My ancestors that used the given name of Greenberry came to the South Carolina colony in 1740 from Scotland. The surname was Ard.

prune...@gmail.com

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Jul 29, 2018, 11:16:01 AM7/29/18
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I also have the name "Asberry" along with Greenberry in my Kentucky family tree, so the explanation of Greenberry being named for a general doesn't seem plausible to me.

shmar...@gmail.com

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Jul 30, 2018, 10:49:24 AM7/30/18
to
On Saturday, February 17, 1996 at 8:00:00 AM UTC, Steve and Terri wrote:
> Joe Weber (jwe...@intersource.com) wrote:
> : In article <5tHIqIn...@delphi.com>, cmb...@delphi.com says...
> : >
> : >I have recently come across some individuals in my family tree whose
> : >first names were Greenberry. I think the family was originally from
> : >Scotland. Has anyone else come across this name in their family tree?
> : >Can anyone tell me the origin of this name? It seems rather odd to me.
>
> : I do not know the origin, but it runs through the MEADOWS family in
> : several generations. It sounds like a bad pun, but one of them, buried
> : in Lawrence Co. Indiana has ' Green Meadows' on his tombstone.
>
> I've also run across the name, most of the time in the late 1700's to
> the middle 1800's. In the case of the family name I was
> researching, I believe the name came from the name of a small town
> in Maryland, which is where the family was during the early 1700's.
> It became a family name, so I was puzzled at first when I came across
> the name in other (unrelated) families, mostly in Tennessee, although
> one was in South Carolina. I've also seen the name spelled Greenbury,
> which is how the town name is spelled. I don't believe Greenbury, MD
> is on the map any more, but there are other Greenburys -- perhaps, in
> your family, the name came from one of these locations.
>
> Terri
>
> --
> Steve and Terri Carl
> ter...@neosoft.com

With no other information, I would suspect that "Asberry" was named after early Methodist Francis Asbury.

Keith Nuttle

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Jul 30, 2018, 1:03:46 PM7/30/18
to
I have seen a couple of Greenberry's in my Watson line which is first
seen in Nelson Co Ky in the early 1800.

I have looked at the Name Greenberry (and spelling variants) and found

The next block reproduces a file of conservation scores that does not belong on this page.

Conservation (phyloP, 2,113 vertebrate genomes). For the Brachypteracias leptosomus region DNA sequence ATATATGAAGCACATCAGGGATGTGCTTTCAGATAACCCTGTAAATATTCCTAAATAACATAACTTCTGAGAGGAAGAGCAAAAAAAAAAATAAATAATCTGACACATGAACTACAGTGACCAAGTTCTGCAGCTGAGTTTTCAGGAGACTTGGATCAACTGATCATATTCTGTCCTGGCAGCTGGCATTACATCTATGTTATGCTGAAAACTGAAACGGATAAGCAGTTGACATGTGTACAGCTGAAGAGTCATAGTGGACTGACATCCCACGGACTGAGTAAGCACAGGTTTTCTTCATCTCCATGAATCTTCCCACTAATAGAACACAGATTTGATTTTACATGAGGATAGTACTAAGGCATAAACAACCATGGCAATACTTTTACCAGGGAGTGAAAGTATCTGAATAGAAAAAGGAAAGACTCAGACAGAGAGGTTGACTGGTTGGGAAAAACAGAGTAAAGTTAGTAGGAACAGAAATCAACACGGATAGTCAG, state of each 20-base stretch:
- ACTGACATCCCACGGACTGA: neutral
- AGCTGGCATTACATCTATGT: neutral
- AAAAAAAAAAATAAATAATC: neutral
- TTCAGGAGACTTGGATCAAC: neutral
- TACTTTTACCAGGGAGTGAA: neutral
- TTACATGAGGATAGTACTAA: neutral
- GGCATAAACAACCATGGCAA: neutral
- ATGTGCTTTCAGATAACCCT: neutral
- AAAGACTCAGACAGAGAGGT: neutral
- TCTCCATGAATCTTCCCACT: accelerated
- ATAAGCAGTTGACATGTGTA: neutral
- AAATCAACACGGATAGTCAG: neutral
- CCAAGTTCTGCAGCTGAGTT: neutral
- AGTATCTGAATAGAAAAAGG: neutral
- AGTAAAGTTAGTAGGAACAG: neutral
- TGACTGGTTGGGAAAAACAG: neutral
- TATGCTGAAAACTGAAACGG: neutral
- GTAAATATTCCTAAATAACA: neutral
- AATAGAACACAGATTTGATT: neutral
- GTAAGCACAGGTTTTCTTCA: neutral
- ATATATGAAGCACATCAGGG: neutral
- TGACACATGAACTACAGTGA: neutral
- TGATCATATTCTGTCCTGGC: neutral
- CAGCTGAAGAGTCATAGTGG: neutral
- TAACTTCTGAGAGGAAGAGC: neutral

it was a pre revolutionary war name. There are several Greenberry's in
that war. Here is one
https://www.sutphen.org/genealogy/wilson/greenberry.htm


The name may have got to the US with this Governor

https://en.wikipedia.org/wiki/Nicholas_Greenberry

--
2018: The year we learn to play the great game of Euchre

Robert Carter

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Jul 18, 2022, 7:29:24 PM7/18/22
to
On Saturday, February 17, 1996 at 3:00:00 AM UTC-5, Steve and Terri wrote:
> Joe Weber (jwe...@intersource.com) wrote:
> : In article <5tHIqIn...@delphi.com>, cmb...@delphi.com says...
> : >
> : >I have recently come across some individuals in my family tree whose
> : >first names were Greenberry. I think the family was originally from
> : >Scotland. Has anyone else come across this name in their family tree?
> : >Can anyone tell me the origin of this name? It seems rather odd to me.
> : I do not know the origin, but it runs through the MEADOWS family in
> : several generations. It sounds like a bad pun, but one of them, buried
> : in Lawrence Co. Indiana has ' Green Meadows' on his tombstone.
> I've also run across the name, most of the time in the late 1700's to
> the middle 1800's. In the case of the family name I was
> researching, I believe the name came from the name of a small town
> in Maryland, which is where the family was during the early 1700's.
> It became a family name, so I was puzzled at first when I came across
> the name in other (unrelated) families, mostly in Tennessee, although
> one was in South Carolina. I've also seen the name spelled Greenbury,
> which is how the town name is spelled. I don't believe Greenbury, MD
> is on the map any more, but there are other Greenburys -- perhaps, in
> your family, the name came from one of these locations.
> Terri
> --
> Steve and Terri Carl
> ter...@neosoft.com
I have Greenberry in my Patterson lines, presumably from Scotland. Ancestor was Gideon Patterson who was to have come out of Anne Arundel County, Maryland in the early 1700s and they migrated to eastern and western North Carolina.

Bob